The Allegheny National Forest (ANF) Chapter of the North Country Trail (NCT) volunteers maintain and build not only the trail but all the structures on local trails. These structures include kiosks, bridges, registration boxes, signs and more. The ANF Chapter of the NCT travels through three counties, McKean, Warren and Forest, and is approximately 100 miles.
The Allegheny National Forest Chapter of the North Country National Scenic Trail Association has 120 members directly involved in the organizations mission to "to develop, maintain, protect and promote the North Country Trail," according to ANF NCNSA Vice President Mike Toole.
As one of Pennsylvania's four NCTA chapters, the Allegheny National Forest Chapter is responsible for building, maintaining, and promoting a 100 mile section of the North Country Trail National Scenic Trail and all but 2 miles are certified.
The North Country Trail in Pennsylvania runs from the New York State border at the southern end of the Allegany State Park near Salamanca, New York, and south through the Allegheny National Forest. It continues through Cook Forest and southwest through Clarion County, toward Moraine State Park in Butler County, and eventually enters Ohio west of Wampum, Pa.
The North Country National Scenic Trail, a premier pathway, stretches from Crown Point in eastern New York state to Lake Sakakawea in western North Dakota. Built and maintained primarily by volunteers of the North Country Trail Association, its planned route of 4,625 miles will make it the longest of the country's eight National Scenic Trails.
Chapter members adopt a section of the trail and regularly maintain it, but anyone can help out on any section. The group maintains a standing volunteer agreement with the ANF to work on the trail, according to the website. For information on adopting a trail segment contact Keith W. Klos at Keith W. Klos at email@example.com.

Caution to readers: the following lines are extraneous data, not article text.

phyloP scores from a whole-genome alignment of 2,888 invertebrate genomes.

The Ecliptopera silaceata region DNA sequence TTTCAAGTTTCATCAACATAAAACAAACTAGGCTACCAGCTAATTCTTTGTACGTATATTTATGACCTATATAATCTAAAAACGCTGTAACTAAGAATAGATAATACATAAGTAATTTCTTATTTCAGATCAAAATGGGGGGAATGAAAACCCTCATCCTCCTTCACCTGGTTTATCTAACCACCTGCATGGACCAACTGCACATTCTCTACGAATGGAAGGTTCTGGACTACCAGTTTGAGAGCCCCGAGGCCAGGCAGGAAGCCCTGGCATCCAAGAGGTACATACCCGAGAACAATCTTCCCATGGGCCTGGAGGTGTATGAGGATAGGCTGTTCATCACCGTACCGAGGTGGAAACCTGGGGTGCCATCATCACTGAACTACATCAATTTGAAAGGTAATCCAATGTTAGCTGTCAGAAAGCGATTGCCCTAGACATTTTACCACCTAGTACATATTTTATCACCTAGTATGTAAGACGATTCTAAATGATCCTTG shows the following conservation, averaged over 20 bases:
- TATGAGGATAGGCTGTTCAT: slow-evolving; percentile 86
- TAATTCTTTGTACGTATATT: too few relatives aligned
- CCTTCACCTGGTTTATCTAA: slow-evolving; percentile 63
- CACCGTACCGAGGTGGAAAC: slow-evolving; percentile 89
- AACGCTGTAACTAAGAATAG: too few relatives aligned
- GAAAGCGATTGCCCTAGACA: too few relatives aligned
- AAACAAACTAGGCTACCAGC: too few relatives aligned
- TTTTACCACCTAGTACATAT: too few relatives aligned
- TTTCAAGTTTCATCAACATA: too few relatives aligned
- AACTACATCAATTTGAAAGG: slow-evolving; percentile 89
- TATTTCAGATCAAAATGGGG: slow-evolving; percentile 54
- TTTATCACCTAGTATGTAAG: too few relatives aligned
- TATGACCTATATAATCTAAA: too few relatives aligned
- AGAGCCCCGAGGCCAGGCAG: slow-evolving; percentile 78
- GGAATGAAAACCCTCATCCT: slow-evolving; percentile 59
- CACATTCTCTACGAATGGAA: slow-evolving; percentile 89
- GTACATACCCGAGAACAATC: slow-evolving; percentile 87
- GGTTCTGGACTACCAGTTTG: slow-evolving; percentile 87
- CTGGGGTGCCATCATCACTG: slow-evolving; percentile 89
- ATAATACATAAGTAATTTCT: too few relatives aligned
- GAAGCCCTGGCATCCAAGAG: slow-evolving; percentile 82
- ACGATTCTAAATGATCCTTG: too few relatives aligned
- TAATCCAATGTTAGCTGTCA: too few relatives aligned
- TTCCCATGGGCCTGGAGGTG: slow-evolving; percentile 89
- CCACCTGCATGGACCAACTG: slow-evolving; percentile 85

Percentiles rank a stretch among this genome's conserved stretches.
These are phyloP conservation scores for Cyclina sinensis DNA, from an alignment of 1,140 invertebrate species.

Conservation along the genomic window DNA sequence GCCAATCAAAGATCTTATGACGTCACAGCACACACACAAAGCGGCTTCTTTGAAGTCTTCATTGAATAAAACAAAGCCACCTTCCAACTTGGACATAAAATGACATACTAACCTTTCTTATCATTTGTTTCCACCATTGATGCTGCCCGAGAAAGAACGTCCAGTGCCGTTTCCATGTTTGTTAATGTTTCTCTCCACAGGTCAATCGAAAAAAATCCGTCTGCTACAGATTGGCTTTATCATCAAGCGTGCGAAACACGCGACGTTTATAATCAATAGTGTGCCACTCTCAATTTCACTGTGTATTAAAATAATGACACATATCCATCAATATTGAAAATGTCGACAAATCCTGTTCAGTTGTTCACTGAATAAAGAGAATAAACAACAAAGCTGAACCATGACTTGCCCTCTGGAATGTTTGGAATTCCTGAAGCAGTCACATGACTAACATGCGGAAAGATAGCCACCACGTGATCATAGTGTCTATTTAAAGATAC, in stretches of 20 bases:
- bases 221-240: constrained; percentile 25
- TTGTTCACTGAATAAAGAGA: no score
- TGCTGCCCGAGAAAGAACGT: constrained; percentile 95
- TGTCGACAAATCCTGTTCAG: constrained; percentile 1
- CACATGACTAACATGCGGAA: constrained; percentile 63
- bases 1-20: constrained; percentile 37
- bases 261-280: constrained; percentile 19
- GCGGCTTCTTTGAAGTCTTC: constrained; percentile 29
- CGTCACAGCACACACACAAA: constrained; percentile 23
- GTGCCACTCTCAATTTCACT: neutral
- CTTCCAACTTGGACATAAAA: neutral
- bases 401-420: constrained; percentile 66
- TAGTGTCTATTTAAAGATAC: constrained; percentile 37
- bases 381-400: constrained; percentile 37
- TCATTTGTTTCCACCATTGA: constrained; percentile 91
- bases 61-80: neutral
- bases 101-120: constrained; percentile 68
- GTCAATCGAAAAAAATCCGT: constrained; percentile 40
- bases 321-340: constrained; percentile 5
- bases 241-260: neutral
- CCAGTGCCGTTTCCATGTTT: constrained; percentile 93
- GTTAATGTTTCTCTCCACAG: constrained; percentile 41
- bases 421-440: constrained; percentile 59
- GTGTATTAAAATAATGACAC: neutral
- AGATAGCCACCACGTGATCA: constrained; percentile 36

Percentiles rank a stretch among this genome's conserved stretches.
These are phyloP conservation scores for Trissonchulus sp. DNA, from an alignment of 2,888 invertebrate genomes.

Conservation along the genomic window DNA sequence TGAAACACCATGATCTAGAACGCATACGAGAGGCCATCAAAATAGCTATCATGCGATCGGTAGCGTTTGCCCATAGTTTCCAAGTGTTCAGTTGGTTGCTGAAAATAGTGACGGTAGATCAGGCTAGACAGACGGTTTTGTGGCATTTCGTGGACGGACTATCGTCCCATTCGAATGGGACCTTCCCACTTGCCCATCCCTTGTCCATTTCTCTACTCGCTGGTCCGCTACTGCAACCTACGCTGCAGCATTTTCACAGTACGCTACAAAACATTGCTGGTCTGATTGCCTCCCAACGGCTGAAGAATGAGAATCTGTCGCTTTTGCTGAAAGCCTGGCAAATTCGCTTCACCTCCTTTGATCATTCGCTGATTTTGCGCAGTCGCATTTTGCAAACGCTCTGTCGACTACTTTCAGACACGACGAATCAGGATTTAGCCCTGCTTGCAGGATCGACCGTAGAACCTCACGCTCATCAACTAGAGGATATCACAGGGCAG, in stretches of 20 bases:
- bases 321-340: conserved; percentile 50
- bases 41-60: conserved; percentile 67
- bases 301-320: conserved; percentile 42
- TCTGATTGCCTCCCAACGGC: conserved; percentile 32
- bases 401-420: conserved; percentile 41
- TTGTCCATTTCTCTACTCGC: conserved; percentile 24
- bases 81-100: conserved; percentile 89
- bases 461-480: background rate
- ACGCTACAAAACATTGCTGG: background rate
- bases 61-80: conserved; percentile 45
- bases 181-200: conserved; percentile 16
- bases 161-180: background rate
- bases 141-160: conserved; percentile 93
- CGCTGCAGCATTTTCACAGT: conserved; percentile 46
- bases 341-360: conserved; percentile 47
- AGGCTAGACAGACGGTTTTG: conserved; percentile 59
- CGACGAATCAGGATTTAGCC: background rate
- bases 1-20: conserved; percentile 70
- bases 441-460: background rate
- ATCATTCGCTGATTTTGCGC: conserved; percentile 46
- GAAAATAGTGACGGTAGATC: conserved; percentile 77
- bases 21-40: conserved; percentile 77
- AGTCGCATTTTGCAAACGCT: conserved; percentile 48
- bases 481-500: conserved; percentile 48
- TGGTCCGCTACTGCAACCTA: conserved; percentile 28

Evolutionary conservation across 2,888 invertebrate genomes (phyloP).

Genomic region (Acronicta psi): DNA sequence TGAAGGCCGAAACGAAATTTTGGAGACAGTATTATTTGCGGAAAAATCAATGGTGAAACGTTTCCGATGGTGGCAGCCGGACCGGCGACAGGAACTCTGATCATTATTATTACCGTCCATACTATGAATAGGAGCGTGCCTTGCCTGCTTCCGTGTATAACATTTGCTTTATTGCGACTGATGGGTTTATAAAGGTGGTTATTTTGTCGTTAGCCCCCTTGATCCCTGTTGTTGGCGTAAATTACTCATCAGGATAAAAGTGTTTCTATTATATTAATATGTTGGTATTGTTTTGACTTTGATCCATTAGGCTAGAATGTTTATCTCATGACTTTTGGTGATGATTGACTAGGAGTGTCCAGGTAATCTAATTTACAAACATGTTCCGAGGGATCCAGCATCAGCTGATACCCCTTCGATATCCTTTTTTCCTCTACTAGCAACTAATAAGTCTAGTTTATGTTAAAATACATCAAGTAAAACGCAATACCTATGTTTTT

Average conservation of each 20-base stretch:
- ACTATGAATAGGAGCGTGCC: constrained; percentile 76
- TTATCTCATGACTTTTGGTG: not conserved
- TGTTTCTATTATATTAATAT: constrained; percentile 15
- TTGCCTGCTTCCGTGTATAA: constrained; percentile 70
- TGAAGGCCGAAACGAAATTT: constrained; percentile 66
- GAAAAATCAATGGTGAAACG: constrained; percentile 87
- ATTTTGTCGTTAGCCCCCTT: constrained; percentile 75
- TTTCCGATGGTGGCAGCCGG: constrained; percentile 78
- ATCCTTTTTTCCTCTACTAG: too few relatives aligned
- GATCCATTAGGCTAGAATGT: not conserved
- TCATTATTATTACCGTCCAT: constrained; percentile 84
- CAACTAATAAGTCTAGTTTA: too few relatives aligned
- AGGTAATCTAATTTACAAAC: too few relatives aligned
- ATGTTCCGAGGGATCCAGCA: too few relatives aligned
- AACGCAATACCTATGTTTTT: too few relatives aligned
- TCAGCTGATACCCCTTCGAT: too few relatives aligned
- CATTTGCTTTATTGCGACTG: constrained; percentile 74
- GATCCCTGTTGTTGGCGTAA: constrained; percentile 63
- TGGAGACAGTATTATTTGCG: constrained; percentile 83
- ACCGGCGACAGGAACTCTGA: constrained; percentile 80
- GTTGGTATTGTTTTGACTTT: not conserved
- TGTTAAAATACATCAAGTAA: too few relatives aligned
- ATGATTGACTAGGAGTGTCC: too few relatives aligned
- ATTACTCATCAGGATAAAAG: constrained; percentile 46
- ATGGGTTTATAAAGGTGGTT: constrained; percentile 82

Cutting a cheery, cherry detour
In the seven states through which the NCT wanders, there are several chapters that maintain and promote this northern trail. Along with routine maintenance and special projects, there are also highlighted events and increasing public awareness goals, all ongoing jobs.
Routine maintenance of the trail is a constant need throughout the year and may be done on a weekly basis, especially in the spring so the trail is ready for hikers. Keeping the trail clear and safe is the responsibility of trail maintainers and trail coordinators. A common situation that occurs is trees falling down on the trail and blocking easy passage. Removal of those trees can be small and simple jobs, or large and hazardous jobs, or a combination of both.
One of these situations recently occurred near the Queen Creek Shelter, near Forest Service Road 116. The trail was completely blocked by three sections of trees, one a large cherry tree 18-inches in diameter; another, a medium cherry 14-inches in diameter; and lastly, a small birch, six inches in diameter-in the root bundle. The root bundle was approximately 12 feet across. Chainsaws were the best way to remove the trees.
The use of a chainsaw in the forest requires training and certification. Josh Schrader, expert sawyer and vice-president of the chapter, and Keith W. Klos, secondary sawyer and former chapter president of the ANF in the NCT, handled these types of hazardous situations last September. They were assisted by chapter members Heather Emahizer, safety manager, and Karen Klos, photographer. Safety precautions were taken by the trail crew. All wore hard hats, and a safety emergency crew first aid kit, supplied by corporate trail supporter Shell Appalachia, was on hand. It took about 30 minutes to cut and clear the trail. Once cut free from the trees, the root bundle dropped back into its original position. In a moment of humor, Schrader carved a chair high in the top stump, approximately 12 feet in the air, with his chainsaw. Not to be outdone, sidekick Keith Klos crafted a bench two feet in diameter from the toppled branch. Working together, the team of four not only cleared the trail of its "cherry detour" but also created a "cheery" spot for weary hikers to relax.
So when you are in the area, be sure to stop by and visit the whimsy in the woods. And go ahead reach down and pick up that scrap of trash or kick that little branch off the trail. Every little bit helps.
Better yet, join a trail maintenance crew and give something back to the woods that have given so much to us.